Apple’s iOS 8.1 was first unveiled last Thursday at the company’s iPad and Mac event. As described by head of software, Craig Federighi, this operating system brings back the camera roll and marks the debut of the iCloud photo library. However, it also provides support to Apple Pay, a new service whereby owners of the latest devices can make online and in-store purchases with the touch of a finger on Touch ID.
Under the direction fo Federighi, along with head designer Jony Ive, the iOS 8 is the second operating system to be released. Last year, iOS 7 with updated typography, a flatter design concept, better color schemes, and a new control center was launched. Although the iOS 8 is not as grand as the iOS 7, it still offers a slew of exciting new features, which focus more on functionality than visual effects.
In addition to new software that handles long-time issues with the notification system, iOS 8 has connections with Apple’s desktop OX X software, as well as native SMS client Messages, and iCloud. Unfortunately, after the September 17 release of iOS 8, consumers begin to complain.
The biggest problem was glitches with Wi-Fi connectivity. However, users also reported major issues with battery drain and slow performance in Safari, as well as a number of other things. Developers also faced a problem of not being able to launch HealthKit applications in the App Store because of an operating system bug.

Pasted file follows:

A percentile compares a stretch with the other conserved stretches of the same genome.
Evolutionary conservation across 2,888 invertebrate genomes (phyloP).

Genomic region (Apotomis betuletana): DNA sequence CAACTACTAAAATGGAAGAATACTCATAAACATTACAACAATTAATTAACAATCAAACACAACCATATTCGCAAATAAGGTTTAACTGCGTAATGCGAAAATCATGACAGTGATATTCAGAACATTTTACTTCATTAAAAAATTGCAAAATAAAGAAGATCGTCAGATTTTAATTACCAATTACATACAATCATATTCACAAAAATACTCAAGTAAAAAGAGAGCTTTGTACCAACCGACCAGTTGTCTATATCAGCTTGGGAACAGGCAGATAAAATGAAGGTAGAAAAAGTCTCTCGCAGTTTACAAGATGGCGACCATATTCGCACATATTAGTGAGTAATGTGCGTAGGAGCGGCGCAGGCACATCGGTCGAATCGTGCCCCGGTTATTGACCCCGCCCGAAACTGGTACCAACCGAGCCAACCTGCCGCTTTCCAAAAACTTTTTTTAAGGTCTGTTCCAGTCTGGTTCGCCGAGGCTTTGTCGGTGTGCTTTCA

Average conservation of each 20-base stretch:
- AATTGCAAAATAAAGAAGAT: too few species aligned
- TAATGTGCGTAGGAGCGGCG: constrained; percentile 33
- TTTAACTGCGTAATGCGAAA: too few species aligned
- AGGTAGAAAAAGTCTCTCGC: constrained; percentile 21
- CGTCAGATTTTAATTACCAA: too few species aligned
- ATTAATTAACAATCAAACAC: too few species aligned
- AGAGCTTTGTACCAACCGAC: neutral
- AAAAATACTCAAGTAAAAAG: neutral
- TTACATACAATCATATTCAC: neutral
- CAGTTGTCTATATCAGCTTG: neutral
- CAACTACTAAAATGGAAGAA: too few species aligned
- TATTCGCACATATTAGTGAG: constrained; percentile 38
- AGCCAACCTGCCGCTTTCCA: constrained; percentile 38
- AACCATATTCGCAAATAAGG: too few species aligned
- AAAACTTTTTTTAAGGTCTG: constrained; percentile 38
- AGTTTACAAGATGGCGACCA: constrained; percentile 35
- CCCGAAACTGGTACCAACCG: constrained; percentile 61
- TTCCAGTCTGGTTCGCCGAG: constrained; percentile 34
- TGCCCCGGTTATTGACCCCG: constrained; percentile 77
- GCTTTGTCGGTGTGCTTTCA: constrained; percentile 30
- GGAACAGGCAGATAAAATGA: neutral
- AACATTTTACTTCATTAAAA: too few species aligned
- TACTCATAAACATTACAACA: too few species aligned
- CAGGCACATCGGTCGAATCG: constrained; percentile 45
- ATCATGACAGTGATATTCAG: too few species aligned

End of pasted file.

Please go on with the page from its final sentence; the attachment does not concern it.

Released on September 24 was the iOS 8.0.1 update, which was recalled after just one hour of becoming available due to additional problems surfacing such as no connectivity and not being able to unlock the mobile device using Touch ID. To remove the update for users who had downloaded iOS 8.0.1, Apple provided step-by-step instructions.
Then on September 25, Apple released iOS 8.0.2 but adoption has been extremely slow, at just 47% as of October 5, up only slightly from 46% on September 21. In spite of the ongoing problems, Federighi offers a more positive spin on the iOS adoption last week, citing that most Android users run an OS that is over two years old.
Obviously, it is imperative that Apple convince users to adopt the iOS 8.1 software so they can enjoy new services and features. One big change that users are excited about is the return of camera roll, which was eliminated from the previous update version.
With camera roll, users had a folder on their iPhone where photos snapped with the phone were stored but with the earlier update, rather than go to camera roll photos were sent to a folder called “recently added” where literally all photos taken were stored, as well as those deleted within the past 30 days.
Because iOS 8.1 brings back camera roll, users will once again have the ability to separate and delete photos. Also available is the iCloud photo library, which taps into users’ iCloud storage. This feature allows users to edit photos and videos on any of their mobile devices, with changes being reflected immediately and simultaneously on all of them.
As part of the rollout of iOS 8.1, users will pay nothing for the first 5GB of storage, which then goes to up $0.99 a month for 20GB, $3.99 for 200GB, and if preferred, users can pay more for storage tiers that climb up to 1TB.